Before he gets set to celebrate his 10th birthday in November this year, Master Pranav Anand couldn’t have asked for a better birthday gift than this.
This nine-year-old Bengaluru boy has just returned from Europe after reaching World No 1 ranking in U-10 players (as per the ratings published in September 2016).
He accomplished this after completing a successful string of chess tournaments in Czech Republic and Austria.
“I’ve just returned to Bengaluru after amassing more ELO points to my earlier FIDE rating — the measure of a chess player’s strength at a given time. My current rating (ELO 2230) as indicated at the World Chess Federation (FIDE) website takes me to the very top in my age category of Under-10 in India and Asia, and to the top rungs worldwide. I participated at the Czech Open, Summer Prague Open and Vienna Open over a span of 34 days in July and August this year,” states the student of Frank Anthony Public School.
Pranav started learning chess when he was only six.
“My father Anand Ananthanarayanan taught me the basics of chess. Over time, after playing in local tournaments, I realised that I loved the game and soon started playing rated, state and national level tournaments and open tournaments. I liked the excitement of solving tactical problems in chess in the initial years, as I would spend hours together solving them after my school hours. I won two times State Championship titles Under 9 and Under 11 consecutive years. Also, I have won two times State Schools Championship.”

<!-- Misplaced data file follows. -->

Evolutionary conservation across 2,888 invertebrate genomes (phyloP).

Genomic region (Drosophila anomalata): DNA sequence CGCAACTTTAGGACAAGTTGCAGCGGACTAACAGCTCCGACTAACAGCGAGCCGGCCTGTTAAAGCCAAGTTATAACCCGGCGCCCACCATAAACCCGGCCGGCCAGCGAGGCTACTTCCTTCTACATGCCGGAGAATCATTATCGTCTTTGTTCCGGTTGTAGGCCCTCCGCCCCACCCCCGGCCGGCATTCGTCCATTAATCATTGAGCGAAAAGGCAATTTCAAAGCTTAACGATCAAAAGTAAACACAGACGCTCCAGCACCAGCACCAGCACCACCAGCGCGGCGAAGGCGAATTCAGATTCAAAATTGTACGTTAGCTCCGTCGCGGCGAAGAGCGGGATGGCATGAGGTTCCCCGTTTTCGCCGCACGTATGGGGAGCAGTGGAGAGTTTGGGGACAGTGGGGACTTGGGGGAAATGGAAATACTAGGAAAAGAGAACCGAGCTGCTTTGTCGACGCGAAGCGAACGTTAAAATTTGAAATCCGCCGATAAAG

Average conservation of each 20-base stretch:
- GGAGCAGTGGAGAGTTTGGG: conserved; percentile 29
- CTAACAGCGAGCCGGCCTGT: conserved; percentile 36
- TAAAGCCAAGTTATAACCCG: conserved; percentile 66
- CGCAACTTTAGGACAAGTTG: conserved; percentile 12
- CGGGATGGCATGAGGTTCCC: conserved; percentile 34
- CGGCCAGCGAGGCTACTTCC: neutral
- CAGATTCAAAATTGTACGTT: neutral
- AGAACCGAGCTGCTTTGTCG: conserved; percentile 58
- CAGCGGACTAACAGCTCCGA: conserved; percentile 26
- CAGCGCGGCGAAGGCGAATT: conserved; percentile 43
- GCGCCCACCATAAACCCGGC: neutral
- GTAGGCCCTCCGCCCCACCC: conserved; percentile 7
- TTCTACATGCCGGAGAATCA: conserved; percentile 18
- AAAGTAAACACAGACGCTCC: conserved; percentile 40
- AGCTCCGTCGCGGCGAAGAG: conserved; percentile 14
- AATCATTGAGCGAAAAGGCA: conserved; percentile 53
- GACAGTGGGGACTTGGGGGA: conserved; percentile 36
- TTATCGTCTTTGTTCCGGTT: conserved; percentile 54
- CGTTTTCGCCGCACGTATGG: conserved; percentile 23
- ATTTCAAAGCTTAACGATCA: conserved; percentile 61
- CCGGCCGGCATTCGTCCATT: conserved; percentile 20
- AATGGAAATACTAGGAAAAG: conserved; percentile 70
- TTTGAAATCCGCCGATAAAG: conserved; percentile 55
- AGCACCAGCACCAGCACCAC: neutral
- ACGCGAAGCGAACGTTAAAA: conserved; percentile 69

Talking of his experience, on his recent Euro tour, the young boy with dreams in his eyes, shares, “There were lots of experienced players. Some games in the European tour went on for more than five hours, where it was tough to win over experienced players. Besides my rating, I also won a couple of chess DVDs in the Prague open. In the Czech Open at Pardubice, Czech Republic, I faced strong opposition. I also played at the Summer Prague International Open at Prague, Czech Republic. The last tournament at the Vienna Open Austria enabled me to be eligible to apply for a Candidate Master title (CM) in Chess for crossing 2200 ELO mark. My dad learnt to cook and made good food for me, so that I didn’t miss home much.”
Besides his sheer dedication and hard work, Pranav also owes it to his earliest coach L Seshadri from Mysore and Hanumantha Rajanna of the UKCA, who guided him to Jayaram Ramanna of the Chess Shoots Academy in Bengaluru. He is also thankful to his mother Aparna Anand, Raja Ravi Sekhar, Venkatachalam Saravanan, Vishal Sareen (one of the top trainers in India) for higher level training and Sameer Ghotane, his practice partner....